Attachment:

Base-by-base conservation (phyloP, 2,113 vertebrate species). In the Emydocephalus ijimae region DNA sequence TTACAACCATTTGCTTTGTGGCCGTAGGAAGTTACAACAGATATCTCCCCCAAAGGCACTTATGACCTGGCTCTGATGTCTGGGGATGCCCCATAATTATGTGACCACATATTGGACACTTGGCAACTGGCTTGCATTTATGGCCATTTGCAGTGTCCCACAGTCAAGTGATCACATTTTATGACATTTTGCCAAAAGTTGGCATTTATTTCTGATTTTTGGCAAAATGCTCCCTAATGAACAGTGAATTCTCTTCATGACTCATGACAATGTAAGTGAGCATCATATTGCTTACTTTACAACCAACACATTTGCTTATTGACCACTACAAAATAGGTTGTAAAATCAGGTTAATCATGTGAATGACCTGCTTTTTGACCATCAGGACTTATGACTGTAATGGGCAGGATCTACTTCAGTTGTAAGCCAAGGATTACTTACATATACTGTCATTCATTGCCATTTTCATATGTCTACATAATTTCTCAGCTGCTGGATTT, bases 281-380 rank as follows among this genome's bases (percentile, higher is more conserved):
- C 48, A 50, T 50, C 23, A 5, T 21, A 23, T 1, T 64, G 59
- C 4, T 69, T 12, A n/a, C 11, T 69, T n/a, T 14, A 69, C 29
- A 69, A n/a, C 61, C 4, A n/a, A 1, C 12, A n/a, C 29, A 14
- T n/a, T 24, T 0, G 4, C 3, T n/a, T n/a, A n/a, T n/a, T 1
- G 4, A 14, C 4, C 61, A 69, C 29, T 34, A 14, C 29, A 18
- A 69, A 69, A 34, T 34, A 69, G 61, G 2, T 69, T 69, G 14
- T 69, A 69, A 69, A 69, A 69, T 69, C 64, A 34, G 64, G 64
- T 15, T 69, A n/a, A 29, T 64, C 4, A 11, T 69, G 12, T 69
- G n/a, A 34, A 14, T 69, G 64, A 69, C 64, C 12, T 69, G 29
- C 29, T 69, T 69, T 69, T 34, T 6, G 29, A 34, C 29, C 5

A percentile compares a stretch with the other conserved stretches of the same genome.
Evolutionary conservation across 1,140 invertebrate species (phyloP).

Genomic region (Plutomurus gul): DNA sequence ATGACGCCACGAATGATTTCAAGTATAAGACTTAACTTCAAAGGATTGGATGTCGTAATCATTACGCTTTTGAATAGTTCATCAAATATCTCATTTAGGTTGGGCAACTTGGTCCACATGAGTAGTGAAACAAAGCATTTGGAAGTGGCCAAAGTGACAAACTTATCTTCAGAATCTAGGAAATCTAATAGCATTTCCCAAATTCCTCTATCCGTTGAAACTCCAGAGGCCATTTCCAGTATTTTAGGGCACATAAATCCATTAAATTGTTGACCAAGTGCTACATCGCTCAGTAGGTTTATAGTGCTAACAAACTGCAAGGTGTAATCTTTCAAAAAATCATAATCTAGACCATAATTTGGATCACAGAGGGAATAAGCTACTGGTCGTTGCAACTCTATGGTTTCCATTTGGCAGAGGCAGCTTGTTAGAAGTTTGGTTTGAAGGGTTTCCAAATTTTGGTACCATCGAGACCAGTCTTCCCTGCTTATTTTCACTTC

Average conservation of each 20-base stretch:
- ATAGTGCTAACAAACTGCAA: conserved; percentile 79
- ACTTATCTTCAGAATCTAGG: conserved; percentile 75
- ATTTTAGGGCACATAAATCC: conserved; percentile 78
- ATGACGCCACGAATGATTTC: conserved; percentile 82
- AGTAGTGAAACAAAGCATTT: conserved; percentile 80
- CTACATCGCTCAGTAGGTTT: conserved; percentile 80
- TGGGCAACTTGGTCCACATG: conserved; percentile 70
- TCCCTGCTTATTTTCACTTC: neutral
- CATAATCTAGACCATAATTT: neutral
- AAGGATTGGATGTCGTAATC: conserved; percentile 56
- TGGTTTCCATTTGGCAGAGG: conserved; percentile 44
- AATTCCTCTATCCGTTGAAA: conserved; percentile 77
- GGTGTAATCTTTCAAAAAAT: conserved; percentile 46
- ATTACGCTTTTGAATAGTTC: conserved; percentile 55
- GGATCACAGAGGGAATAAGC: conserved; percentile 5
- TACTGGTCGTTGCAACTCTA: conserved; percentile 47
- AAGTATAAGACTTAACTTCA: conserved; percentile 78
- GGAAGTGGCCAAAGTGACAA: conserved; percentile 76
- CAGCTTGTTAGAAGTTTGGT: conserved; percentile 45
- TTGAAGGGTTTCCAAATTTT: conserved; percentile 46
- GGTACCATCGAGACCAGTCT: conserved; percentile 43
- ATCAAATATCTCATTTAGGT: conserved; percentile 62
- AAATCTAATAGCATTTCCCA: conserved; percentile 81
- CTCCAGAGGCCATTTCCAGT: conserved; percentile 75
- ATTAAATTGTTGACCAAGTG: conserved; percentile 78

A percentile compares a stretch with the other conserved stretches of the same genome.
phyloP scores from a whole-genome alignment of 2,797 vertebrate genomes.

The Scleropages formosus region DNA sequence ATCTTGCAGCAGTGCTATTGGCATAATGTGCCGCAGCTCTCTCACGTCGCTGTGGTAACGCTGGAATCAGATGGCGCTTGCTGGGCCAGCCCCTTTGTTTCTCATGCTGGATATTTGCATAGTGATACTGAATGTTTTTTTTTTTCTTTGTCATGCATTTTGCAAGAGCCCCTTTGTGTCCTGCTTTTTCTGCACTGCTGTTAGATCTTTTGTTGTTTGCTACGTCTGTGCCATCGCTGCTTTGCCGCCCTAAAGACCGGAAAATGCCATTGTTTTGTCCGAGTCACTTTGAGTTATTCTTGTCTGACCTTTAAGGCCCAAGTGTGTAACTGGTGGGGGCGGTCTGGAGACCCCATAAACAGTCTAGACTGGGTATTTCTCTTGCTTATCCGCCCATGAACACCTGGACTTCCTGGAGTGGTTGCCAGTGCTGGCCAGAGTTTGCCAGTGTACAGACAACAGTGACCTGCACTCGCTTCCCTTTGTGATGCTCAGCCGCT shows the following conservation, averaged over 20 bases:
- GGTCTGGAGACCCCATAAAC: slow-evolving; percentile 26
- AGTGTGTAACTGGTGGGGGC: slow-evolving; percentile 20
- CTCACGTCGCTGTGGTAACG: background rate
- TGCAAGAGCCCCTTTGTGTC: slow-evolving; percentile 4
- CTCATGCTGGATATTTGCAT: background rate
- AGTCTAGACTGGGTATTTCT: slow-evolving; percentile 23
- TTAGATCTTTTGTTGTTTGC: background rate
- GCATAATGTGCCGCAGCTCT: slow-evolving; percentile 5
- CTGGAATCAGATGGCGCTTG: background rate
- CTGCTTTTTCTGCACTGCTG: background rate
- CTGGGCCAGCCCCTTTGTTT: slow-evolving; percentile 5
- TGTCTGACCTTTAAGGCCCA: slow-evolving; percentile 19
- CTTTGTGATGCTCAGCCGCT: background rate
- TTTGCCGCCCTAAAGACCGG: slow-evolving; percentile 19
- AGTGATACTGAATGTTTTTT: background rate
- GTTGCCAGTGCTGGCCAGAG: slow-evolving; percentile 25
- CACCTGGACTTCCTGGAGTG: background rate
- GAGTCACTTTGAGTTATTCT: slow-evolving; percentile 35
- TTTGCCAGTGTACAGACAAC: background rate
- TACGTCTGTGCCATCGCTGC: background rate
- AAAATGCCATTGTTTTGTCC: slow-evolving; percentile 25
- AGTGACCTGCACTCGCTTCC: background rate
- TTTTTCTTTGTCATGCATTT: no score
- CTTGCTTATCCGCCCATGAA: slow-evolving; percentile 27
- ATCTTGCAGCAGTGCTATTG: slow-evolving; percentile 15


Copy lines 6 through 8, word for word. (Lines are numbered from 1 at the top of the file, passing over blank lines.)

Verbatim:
- G 4, A 14, C 4, C 61, A 69, C 29, T 34, A 14, C 29, A 18
- A 69, A 69, A 34, T 34, A 69, G 61, G 2, T 69, T 69, G 14
- T 69, A 69, A 69, A 69, A 69, T 69, C 64, A 34, G 64, G 64